I wanted our arepas to be a bit thick, so that I could squeeze some sharp cheddar between the layers.

I pan-fried the arepas, just enough so that a crunchy crust was formed on the outsides.  So, we live in a tiny apartment with no ventilation to speak of.  And without a hood for the stove.  Things got smoky with this pan-frying….

After the crust was formed, I tossed them into the oven to bake through.  My final product was quite similar to the pictures I’d seen.  I actually found some pre-made arepas in the frozen food section of the Hispanic Market I visited a couple weeks back.  Glad I didn’t succumb.  I think the cost of the cornmeal, salt, flour, etc. probably only totaled half the cost of the packaged version.

The sharp cheddar worked out just fine.  Too fine.  I loved it, even though it seemed a little greasy when melted.

See the pabellón criollo creeping in the background?  Pabellón criollo typically consists of rice and beans, fried plantains, maybe a fried egg, and maybe some fish or chicken.  Bet you can guess what’s in mine…

You might not be jealous, but you should be.  This was an awesome meal.  I was completely stuffed, but force-fed my second arepa down because it tasted so good.  And I could not leave any plantain slices.

Venezuelans, I do not buy that your president, Mr. Chavez, was at the Nativity.  But maybe the Virgin Mary was craving something like this meal during her pregnancy.

Categories: Food, Latin American Food, Vegetarian | 4 Comments

Feijoada and Manioc Fries {Brazil}

Oh, Brazil.  There’s a lot of beautiful there. Beaches and mountains.  And rainforest–which I’ll see someday, I swear it.

Between leaving the DC Metro Area and arriving in Knoxville, Jordan and I were lucky enough to spend almost 3 weeks in Brazil.  We stayed with Jordan’s friend from college, Chris, near Salvador (in the state of Bahia).  Chris teaches English in that area.  Chris and his girlfriend, Milena, were excellent hosts–helping us communicate with others, helping choose our activities, and showing us Brazil from a point of view that we would never have seen otherwise.

While there, we ate many, many delicious things.  Much of what we ate while there was completely new to us.   At the time we visited, I was not a vegetarian, so we had beef (copain even!), visited a traditional churrascaria, sampled seafood dishes that were heavy on the dende oil, and partook in some of the villa’s group barbeques.  Still, there were plenty of herbivore delights.  The family of one of Chris’ students (following?) owns a produce shop, and let us sample anything that peaked our interest.  Coconut water straight from the coconut was nearly a daily occurrence, acai (Rio bowls) made the cut frequently.  Manioc (yucca) flour abounded. The dende oil and manioc flour are evidence of the African influences on Brazilian cuisine.  (Bahia has been called “the Africa of the Americas”).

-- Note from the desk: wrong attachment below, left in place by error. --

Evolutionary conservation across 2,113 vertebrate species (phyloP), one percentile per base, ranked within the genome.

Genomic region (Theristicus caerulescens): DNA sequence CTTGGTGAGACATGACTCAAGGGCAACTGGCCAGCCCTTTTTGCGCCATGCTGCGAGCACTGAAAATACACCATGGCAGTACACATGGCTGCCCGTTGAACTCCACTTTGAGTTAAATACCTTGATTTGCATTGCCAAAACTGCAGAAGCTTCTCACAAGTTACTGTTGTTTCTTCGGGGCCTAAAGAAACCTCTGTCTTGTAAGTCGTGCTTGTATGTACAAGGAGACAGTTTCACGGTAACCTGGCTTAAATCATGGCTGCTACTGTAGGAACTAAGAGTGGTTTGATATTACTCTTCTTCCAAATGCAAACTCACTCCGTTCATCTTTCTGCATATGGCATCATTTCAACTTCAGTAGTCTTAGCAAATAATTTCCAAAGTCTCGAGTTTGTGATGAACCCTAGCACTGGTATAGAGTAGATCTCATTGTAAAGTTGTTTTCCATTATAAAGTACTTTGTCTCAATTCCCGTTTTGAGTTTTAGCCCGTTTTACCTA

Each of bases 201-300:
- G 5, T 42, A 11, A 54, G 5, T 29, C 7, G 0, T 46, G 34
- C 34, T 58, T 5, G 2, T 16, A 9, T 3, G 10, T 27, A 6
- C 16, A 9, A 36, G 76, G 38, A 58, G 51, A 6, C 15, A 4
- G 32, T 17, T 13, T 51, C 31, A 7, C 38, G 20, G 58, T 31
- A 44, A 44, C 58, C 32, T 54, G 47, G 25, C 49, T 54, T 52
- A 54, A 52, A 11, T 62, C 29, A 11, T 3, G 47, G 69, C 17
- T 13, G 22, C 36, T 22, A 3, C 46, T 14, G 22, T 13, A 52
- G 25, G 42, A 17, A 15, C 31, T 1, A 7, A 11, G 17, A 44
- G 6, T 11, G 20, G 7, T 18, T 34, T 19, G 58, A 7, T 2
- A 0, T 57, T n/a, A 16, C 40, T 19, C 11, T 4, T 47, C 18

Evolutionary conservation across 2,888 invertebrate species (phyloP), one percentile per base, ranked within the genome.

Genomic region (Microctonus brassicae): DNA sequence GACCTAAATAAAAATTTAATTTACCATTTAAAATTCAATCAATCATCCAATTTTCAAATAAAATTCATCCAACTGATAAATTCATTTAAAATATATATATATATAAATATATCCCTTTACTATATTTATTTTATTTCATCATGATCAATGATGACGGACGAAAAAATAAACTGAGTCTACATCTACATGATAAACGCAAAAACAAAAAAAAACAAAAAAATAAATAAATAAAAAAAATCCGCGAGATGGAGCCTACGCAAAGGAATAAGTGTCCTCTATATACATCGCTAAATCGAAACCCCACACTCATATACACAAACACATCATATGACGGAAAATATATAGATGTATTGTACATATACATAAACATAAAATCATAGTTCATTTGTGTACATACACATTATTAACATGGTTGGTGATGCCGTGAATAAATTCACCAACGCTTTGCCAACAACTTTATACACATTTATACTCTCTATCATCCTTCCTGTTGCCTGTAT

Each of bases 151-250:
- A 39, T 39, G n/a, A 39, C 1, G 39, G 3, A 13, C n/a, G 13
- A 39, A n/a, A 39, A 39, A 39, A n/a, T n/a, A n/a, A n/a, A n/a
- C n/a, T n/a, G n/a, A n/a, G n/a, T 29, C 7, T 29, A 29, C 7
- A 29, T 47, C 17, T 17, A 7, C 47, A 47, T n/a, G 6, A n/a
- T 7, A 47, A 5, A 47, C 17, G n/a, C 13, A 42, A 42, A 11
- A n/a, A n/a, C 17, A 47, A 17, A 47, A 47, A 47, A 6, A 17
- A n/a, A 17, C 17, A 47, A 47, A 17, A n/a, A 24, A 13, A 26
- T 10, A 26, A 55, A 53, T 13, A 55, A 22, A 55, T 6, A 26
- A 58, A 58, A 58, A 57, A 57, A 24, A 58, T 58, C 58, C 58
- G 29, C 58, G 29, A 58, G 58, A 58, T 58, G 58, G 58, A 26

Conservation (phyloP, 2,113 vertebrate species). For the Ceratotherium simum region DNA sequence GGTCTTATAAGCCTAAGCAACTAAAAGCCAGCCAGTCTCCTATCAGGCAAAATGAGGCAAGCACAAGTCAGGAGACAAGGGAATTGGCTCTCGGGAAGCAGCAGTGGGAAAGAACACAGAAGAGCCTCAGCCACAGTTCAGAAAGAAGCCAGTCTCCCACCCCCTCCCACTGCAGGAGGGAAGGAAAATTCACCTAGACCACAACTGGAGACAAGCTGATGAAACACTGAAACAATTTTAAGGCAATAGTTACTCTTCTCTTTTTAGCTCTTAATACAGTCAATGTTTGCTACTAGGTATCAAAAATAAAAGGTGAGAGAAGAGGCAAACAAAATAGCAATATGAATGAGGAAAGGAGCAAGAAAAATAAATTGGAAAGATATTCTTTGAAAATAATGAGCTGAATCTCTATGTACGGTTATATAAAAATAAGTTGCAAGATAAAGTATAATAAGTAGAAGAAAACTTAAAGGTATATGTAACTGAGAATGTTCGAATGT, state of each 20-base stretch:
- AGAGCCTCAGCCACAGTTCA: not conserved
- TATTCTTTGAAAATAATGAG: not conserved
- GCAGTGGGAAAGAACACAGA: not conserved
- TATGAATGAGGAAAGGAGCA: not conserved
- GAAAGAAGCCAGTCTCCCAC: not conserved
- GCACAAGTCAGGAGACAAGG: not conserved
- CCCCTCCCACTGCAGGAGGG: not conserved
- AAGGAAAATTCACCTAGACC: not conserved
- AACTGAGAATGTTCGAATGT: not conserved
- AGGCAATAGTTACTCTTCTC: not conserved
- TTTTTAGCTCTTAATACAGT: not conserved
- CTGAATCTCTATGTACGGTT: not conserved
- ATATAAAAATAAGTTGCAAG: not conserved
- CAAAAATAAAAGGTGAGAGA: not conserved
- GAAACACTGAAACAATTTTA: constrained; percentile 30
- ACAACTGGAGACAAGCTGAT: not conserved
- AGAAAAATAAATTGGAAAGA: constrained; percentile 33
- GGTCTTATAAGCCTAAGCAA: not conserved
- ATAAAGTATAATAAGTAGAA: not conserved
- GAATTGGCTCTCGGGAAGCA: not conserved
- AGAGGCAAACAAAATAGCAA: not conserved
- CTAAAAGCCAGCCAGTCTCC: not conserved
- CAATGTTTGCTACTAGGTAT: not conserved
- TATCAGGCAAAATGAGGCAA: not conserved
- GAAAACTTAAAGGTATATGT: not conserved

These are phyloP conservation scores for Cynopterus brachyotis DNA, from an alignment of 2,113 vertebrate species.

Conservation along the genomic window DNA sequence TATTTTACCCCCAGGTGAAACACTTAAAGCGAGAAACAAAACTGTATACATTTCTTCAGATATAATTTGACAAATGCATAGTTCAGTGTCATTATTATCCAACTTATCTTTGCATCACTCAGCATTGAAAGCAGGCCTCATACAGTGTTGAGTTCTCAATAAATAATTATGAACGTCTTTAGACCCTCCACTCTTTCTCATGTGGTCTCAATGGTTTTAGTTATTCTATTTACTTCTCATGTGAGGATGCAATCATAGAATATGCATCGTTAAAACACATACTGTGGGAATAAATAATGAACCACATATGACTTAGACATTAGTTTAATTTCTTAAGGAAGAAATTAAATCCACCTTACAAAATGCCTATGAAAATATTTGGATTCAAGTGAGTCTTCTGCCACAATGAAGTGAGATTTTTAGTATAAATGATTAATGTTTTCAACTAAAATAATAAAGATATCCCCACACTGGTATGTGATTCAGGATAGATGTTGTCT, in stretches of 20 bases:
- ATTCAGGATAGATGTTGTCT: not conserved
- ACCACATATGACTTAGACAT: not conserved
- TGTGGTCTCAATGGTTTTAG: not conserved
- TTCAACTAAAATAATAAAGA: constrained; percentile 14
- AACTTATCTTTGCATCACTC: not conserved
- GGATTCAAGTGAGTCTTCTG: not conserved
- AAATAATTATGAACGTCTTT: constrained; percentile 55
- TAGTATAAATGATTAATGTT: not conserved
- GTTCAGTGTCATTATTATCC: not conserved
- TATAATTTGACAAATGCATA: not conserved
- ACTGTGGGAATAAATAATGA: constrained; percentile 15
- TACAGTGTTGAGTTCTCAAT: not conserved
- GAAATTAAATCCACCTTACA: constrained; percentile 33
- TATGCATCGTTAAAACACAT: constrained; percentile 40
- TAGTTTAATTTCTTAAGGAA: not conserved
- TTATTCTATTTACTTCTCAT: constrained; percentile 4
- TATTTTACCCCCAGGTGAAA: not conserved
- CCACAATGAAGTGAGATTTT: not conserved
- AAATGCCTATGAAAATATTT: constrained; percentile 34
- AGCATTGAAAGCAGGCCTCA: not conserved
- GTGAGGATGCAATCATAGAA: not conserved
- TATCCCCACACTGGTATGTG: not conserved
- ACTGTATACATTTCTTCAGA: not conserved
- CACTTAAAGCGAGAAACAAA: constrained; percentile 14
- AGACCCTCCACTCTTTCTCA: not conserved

So, with all of this emphasis on the time I spent in Brazil, you’re probably thinking that this is the first place I had feijoada, right?  Actually, while staying an eco-resort in Misiones Province in Argentina, I was introduced to feijoada.

And more travel pictures from Don Enrique (the aforementioned eco-resort).  Don Enrique was the big splurge on our Honeymoon.  I very much recommend the place to anyone considering it.  The owners are so welcoming, the hiking guides are friendly and knowledgeable (and will put up with your my very broken Spanish), the setting is wonderful.  But the food…wow.  All local, raised in their gardens, etc.  I’d never eaten better.  Don Enrique is nestled right up by the Brazilian border, and the Brazilian influence is quite strong.